Published in

SAGE Publications, Australian and New Zealand Journal of Psychiatry, p. 000486741988544, 2019

DOI: 10.1177/0004867419885443



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Wnt receptor gene FZD1 was associated with schizophrenia in genome-wide SNP analysis of the Australian Schizophrenia Research Bank cohort

This paper was not found in any repository, but could be made available legally by the author.
This paper was not found in any repository, but could be made available legally by the author.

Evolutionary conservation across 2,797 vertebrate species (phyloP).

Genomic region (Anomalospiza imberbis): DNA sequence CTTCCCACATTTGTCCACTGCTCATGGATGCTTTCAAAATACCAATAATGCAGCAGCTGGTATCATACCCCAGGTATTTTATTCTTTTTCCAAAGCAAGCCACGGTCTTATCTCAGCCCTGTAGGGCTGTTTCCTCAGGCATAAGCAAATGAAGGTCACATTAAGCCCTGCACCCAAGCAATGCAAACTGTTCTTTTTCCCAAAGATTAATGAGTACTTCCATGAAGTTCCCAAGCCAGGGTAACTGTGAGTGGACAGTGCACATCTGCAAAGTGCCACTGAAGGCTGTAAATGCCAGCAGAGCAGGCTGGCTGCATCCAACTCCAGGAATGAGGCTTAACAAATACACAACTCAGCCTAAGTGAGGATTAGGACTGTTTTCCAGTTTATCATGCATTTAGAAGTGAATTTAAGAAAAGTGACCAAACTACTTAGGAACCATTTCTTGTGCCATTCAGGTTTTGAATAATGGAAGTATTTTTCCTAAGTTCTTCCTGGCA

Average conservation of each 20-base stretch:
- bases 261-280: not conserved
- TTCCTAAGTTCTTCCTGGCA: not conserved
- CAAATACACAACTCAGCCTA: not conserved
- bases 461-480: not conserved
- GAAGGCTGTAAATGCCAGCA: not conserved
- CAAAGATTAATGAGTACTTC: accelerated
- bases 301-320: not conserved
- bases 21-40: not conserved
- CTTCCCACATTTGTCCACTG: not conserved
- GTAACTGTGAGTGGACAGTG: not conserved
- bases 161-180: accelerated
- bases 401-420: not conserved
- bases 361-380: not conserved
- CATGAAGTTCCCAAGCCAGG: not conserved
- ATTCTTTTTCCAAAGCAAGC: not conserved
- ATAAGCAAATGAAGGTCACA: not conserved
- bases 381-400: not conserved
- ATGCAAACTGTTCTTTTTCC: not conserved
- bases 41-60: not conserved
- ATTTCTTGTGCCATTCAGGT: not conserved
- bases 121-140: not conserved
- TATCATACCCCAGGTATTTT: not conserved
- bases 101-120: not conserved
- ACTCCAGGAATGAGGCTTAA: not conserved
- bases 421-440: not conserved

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Objectives: Large-scale genetic analysis of common variation in schizophrenia has been a powerful approach to understanding this complex but highly heritable psychotic disorder. To further investigate loci, genes and pathways associated more specifically in the well-characterized Australian Schizophrenia Research Bank cohort, we applied genome-wide single-nucleotide polymorphism analysis in these three annotation categories. Methods: We performed a case–control genome-wide association study in 429 schizophrenia samples and 255 controls. Post-genome-wide association study analyses were then integrated with genomic annotations to explore the enrichment of variation at the gene and pathway level. We also examine candidate single-nucleotide polymorphisms with potential function within expression quantitative trait loci and investigate overall enrichment of variation within tissue-specific functional regulatory domains of the genome. Results: The strongest finding ( p = 2.01 × 10−6, odds ratio = 1.82, 95% confidence interval = [1.42, 2.33]) in genome-wide association study was with rs10252923 at 7q21.13, downstream of FZD1 (frizzled class receptor 1). While this did not stand alone after correction, the involvement of FZD1 was supported by gene-based analysis, which exceeded the threshold for genome-wide significance ( p = 2.78 × 10−6). Conclusion: The identification of FZD1, as an independent association signal at the gene level, supports the hypothesis that the Wnt signalling pathway is altered in the pathogenesis of schizophrenia and may be an important target for therapeutic development.